The park's animal collection mainly comprises cute and cuddly varieties, including guinea pigs and rabbits. A few larger species (domestic and exotic) also call the farm home, including camels, llamas, and monkeys.

Other fun activities for kids include playing on the mini construction equipment, which features a chance to drive mini electric tractors and diggers. Electric quad bikes are also available. Other interactive elements include an adventure playground, a giant sand play area, trampolines, and an aerial runway. An on-site café is also available.

Address: Dunure Road, Alloway by Ayr, Ayr, Scotland

7. Spend the Day at Belleisle Park

Belleisle Conservatory
Belleisle Conservatory | Photo Copyright: Brad Lane

Belleisle Park is approximately 1.5 miles south of the city center and provides plentiful grounds to spend the day. Its outdoor spaces include gardens, nature paths, and two popular golf courses. The park is also home to the glass-wall Belleisle Conservatory, with blooming plants throughout the year.

The public is welcome to book a tee time at the park's Belleisle or Seafield Golf Courses. Both courses are nearly 100 years old within the community. The historic Belleisle House used to stand next to the clubhouse, though a devastating fire in 2019 closed the doors of this equally old manor-turned-guesthouse.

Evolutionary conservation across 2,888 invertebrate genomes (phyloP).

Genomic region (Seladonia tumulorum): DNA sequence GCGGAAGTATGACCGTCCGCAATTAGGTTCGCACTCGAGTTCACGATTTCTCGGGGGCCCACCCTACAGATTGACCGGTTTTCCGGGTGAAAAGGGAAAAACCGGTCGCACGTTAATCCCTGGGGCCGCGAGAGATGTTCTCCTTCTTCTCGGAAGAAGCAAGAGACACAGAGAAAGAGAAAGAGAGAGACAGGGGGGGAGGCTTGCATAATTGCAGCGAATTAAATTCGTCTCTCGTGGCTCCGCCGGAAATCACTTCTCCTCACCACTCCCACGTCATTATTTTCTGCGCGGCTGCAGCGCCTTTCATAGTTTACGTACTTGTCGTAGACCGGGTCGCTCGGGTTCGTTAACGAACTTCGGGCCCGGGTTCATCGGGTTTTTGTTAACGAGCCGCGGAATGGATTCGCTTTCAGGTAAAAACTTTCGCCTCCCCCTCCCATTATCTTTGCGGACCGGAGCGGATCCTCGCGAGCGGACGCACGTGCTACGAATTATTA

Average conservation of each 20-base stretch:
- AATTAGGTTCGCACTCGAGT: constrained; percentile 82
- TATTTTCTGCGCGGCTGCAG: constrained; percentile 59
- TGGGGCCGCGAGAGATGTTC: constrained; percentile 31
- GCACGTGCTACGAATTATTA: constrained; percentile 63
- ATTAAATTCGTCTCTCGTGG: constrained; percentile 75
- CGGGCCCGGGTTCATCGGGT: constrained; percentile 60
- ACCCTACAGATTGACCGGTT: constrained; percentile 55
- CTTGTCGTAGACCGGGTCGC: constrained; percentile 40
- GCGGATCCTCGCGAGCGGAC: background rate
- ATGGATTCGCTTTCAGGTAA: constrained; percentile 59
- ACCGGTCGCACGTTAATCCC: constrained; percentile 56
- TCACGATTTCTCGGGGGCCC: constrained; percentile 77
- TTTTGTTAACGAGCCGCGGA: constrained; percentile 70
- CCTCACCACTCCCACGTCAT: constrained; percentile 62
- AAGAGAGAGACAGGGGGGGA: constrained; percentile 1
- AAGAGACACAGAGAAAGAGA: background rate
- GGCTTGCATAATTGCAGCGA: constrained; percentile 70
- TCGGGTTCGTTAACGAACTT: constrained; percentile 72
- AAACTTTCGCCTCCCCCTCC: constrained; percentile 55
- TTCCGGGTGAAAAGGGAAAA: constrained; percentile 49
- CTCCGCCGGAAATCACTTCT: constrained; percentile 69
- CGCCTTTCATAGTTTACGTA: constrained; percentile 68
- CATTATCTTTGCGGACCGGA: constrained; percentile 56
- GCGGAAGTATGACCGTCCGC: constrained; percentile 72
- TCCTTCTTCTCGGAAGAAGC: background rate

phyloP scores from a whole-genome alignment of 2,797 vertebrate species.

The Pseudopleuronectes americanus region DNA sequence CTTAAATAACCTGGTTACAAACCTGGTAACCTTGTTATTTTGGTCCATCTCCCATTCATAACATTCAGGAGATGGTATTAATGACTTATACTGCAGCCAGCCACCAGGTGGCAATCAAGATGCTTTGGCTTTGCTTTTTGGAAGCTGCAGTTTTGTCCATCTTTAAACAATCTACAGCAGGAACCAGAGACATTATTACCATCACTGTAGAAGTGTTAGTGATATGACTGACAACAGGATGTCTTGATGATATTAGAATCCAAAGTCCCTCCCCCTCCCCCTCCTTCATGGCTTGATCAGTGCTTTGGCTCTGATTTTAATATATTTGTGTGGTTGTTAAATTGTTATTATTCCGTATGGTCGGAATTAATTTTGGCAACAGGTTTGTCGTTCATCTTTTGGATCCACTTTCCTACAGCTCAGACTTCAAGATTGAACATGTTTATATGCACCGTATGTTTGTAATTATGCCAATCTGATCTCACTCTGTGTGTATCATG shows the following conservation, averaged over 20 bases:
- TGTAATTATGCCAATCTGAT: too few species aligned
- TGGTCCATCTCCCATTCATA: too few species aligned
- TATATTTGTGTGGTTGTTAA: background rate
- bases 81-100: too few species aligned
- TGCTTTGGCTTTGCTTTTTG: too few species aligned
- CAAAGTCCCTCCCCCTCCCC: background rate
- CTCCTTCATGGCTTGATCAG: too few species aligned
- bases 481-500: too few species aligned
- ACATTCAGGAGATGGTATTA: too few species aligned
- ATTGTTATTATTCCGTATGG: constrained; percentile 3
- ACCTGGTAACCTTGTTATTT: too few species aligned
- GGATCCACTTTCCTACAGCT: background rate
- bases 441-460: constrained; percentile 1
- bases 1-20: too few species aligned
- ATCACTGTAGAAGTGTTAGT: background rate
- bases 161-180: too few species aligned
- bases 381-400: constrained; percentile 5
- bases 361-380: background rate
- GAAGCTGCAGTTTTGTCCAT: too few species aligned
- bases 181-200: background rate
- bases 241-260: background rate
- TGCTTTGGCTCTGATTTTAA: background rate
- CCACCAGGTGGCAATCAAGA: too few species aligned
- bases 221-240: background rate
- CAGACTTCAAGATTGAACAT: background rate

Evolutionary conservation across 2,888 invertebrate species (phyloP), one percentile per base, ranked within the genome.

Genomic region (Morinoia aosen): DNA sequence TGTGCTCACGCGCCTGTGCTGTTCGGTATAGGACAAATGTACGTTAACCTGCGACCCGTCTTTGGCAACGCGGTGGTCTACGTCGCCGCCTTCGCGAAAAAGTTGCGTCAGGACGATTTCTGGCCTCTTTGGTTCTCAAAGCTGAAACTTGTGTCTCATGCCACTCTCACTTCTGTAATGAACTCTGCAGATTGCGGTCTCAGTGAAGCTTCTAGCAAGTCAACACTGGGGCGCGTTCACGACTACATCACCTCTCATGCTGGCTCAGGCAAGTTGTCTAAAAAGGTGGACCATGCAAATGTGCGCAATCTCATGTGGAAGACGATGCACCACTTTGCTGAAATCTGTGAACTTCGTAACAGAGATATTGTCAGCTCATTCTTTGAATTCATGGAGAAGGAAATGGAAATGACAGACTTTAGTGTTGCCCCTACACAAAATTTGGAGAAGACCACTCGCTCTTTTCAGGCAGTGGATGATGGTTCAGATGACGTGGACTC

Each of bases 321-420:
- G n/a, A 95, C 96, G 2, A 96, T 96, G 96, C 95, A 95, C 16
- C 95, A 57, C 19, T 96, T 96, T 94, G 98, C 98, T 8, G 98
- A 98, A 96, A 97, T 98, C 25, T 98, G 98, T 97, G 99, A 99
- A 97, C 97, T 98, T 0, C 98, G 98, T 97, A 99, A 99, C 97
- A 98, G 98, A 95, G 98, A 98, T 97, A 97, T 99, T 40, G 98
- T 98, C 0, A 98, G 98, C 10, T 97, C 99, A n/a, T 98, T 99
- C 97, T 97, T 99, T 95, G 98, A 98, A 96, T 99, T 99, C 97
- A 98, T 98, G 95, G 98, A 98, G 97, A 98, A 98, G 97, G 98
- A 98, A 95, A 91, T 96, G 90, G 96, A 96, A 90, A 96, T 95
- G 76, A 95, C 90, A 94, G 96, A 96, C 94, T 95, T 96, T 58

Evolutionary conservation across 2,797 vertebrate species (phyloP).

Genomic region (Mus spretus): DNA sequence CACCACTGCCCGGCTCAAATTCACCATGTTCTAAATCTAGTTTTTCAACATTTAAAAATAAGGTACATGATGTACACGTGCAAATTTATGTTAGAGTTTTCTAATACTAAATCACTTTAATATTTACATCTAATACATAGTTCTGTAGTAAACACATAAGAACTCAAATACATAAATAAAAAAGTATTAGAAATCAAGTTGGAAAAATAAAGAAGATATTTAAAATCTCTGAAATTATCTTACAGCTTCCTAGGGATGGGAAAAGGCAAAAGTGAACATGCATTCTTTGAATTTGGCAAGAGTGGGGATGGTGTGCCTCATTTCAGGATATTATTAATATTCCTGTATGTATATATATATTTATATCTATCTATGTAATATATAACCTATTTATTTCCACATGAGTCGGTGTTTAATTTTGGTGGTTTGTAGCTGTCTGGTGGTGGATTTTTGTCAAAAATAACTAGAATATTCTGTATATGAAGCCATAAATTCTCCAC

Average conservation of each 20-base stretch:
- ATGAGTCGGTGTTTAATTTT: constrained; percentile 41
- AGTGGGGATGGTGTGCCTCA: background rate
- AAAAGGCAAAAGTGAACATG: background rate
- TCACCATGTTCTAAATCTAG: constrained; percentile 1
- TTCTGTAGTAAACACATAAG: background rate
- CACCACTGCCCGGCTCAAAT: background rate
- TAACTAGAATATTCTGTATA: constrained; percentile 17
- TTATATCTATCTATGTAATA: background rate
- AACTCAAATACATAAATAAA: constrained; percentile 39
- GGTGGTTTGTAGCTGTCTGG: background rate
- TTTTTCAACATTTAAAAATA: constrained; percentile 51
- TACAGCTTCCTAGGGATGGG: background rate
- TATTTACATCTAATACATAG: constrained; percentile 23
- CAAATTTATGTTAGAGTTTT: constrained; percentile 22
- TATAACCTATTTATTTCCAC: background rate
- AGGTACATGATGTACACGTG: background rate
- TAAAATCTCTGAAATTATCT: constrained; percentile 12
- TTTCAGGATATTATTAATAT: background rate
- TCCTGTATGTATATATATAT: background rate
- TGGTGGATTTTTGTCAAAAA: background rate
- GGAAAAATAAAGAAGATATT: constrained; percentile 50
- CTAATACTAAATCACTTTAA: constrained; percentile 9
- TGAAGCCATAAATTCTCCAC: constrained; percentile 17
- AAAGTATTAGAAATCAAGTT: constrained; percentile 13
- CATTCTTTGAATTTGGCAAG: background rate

Belleisle Park's Walled Garden
Belleisle Park's Walled Garden | Photo Copyright: Brad Lane

Belleisle is much more than just a place to play golf. The gardens and nature trails throughout the park are as scenic as they are sprawling. The park's Walled Garden is incredibly eye-catching, with delicate landscaping throughout. The Belleisle Conservancy is next to the walled garden, offering similar blooming attractions throughout the year.

8. Wander around Ayr High Street

Ayr High Street
Ayr High Street | Photo Copyright: Brad Lane

Enjoy some time simply wandering around the Ayr town center when visiting. The local community comprises most of the foot traffic along High Street and other surrounding avenues, alongside plenty of shops, restaurants, and historical monuments. The town center is also home to other city attractions, including The Gaiety Theater.

The Auld Brig of Ayr is one such historical monument near High Street. This stone bridge spans the River Ayr with foundations dating to the late 1500s. Evidence suggests that it's been the site of a water crossing for hundreds of years prior. Today, it's a lovely pedestrian bridge with great views across the water.

Auld Brig of Ayr
Auld Brig of Ayr | Photo Copyright: Brad Lane